Josef: Well, both the Communist ministers have done reasonably well. Mr Mishra introduced many schemes which benefit the farmers. Mr Gupta chaired the inter-state council which has gone a long way towards normalising centre-state relations which has been a much-vexed question in Indian politics. He was poised for undertaking police reforms. But meanwhile this crisis has overtaken the government.

V I Ulyanov (Fri Dec 5 1997 8:32 IST)
Even if it a hung Parliament, I believe parties like the AGP will veer towards the BJP, rather than the Front. As Advani told the President, some parties have madame a mistake and want to amend that mistake!

Mr A B Bardhan (Fri Dec 5 1997 8:53 IST)
Ulyanov: I assure you there was no worry about any constituent of the Front breaking away and forming a government with the Congress. All that was media imagination and disinformation spread by Congress sources themselves. The UF core committee was continuously in session and all its decisions about the response to Congress letters and moves were thoroughly discussed and unanimous. In some cases, there was impatience but never any desire to break away.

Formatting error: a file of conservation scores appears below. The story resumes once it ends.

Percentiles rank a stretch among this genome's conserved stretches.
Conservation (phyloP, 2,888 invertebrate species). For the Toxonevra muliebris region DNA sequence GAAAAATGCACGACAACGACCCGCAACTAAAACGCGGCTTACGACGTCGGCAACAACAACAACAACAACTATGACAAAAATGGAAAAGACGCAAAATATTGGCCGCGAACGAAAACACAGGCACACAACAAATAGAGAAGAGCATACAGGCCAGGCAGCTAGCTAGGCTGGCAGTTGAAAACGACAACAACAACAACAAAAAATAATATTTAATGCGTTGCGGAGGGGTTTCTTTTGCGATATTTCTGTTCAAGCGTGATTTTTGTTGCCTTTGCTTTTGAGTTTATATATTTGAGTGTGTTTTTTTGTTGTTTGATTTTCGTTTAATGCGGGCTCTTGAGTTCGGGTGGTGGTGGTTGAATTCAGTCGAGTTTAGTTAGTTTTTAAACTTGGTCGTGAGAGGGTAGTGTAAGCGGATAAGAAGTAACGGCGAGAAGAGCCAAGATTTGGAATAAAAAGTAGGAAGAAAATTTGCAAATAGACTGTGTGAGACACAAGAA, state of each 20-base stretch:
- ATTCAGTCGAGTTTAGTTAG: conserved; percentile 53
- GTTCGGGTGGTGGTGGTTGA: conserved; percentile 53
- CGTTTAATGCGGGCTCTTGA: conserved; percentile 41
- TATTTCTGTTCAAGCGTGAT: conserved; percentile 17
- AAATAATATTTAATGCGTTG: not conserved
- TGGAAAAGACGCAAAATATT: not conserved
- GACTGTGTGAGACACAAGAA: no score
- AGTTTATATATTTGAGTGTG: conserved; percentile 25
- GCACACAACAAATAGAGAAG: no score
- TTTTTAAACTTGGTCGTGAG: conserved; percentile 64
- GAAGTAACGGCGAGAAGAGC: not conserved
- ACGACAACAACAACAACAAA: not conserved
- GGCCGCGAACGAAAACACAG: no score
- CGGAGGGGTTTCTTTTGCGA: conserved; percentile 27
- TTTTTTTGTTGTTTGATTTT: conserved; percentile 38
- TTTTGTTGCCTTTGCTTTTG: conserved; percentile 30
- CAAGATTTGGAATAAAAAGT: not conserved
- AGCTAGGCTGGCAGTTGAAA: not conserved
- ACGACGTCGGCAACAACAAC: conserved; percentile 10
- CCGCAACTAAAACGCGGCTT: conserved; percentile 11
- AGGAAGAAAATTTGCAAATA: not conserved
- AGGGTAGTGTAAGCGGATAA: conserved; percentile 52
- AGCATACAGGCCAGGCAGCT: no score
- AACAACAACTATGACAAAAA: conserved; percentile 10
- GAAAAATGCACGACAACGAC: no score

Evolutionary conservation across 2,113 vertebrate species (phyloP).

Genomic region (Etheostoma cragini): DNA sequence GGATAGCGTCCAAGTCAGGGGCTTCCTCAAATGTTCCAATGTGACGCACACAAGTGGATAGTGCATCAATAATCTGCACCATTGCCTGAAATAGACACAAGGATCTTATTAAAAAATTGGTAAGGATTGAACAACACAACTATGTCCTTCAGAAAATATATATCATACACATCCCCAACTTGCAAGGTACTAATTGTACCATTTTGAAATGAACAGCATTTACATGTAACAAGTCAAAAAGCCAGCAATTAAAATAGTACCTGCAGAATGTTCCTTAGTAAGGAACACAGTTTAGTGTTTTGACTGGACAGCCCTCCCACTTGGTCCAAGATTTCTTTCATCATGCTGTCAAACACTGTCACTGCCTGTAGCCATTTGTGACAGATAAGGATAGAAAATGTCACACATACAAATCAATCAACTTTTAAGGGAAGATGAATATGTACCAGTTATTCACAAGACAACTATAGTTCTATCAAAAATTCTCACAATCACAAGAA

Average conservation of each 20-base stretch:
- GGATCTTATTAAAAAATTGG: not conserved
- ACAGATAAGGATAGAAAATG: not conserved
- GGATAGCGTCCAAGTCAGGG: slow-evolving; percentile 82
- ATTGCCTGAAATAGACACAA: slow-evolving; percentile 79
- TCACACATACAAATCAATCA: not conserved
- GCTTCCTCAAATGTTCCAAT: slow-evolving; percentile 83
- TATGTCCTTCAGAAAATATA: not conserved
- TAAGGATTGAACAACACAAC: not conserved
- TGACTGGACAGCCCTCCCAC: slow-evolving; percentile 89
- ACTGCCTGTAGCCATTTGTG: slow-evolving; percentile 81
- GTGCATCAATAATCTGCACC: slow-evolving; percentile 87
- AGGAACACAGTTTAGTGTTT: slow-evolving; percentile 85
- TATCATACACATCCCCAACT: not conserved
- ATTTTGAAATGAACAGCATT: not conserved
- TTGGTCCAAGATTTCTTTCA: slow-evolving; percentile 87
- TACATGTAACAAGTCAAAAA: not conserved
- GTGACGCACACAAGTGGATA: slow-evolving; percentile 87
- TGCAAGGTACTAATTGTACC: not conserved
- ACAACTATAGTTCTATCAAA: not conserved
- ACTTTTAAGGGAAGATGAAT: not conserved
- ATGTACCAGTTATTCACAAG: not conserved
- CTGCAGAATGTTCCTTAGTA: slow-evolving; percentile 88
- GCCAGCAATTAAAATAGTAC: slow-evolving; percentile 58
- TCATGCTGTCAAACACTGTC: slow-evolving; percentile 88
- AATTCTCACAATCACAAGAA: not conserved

V I Ulyanov (Fri Dec 5 1997 8:42 IST)
Will the UF be united, come election time? Or will it crumble soon enough? Mulayam Singh is already making threatening noises? So has the TMC.

Mr A B Bardhan (Fri Dec 5 1997 8:45 IST)
Ulyanov: The UF is united and will remain so. Please note that both the parties which you have mentioned have given this in writing to the President along with the others. They have certain points to make, but this does not mean that they are going out of the Front. Therefore, the UF will not crumble as you apprehend.